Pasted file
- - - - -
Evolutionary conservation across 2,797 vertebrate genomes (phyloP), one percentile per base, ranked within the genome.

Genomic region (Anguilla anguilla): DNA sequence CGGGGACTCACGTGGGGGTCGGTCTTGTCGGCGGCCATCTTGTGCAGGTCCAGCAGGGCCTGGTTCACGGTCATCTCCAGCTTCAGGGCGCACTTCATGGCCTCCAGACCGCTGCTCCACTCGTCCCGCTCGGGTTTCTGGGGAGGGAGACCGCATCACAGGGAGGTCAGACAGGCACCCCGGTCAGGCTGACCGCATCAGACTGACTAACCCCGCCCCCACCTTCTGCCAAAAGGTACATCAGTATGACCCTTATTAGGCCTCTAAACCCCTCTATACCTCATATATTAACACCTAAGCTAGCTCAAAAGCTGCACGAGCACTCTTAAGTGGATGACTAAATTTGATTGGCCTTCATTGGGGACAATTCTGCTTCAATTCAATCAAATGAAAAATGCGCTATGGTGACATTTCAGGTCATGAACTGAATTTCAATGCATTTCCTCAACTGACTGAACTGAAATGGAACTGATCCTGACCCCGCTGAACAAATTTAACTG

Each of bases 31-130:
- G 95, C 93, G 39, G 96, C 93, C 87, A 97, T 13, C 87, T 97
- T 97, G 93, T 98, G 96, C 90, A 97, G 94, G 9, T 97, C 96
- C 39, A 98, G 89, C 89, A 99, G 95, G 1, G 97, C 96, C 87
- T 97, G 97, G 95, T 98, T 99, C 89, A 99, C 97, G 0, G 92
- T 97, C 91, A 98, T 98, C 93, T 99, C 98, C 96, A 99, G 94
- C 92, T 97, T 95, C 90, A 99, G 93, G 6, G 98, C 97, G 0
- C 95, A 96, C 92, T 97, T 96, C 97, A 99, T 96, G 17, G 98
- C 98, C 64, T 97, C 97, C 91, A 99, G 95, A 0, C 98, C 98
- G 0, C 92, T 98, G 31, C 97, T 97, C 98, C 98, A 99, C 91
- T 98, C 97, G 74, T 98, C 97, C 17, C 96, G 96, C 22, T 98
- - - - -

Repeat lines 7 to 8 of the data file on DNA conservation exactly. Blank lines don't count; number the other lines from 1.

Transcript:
- T 97, G 97, G 95, T 98, T 99, C 89, A 99, C 97, G 0, G 92
- T 97, C 91, A 98, T 98, C 93, T 99, C 98, C 96, A 99, G 94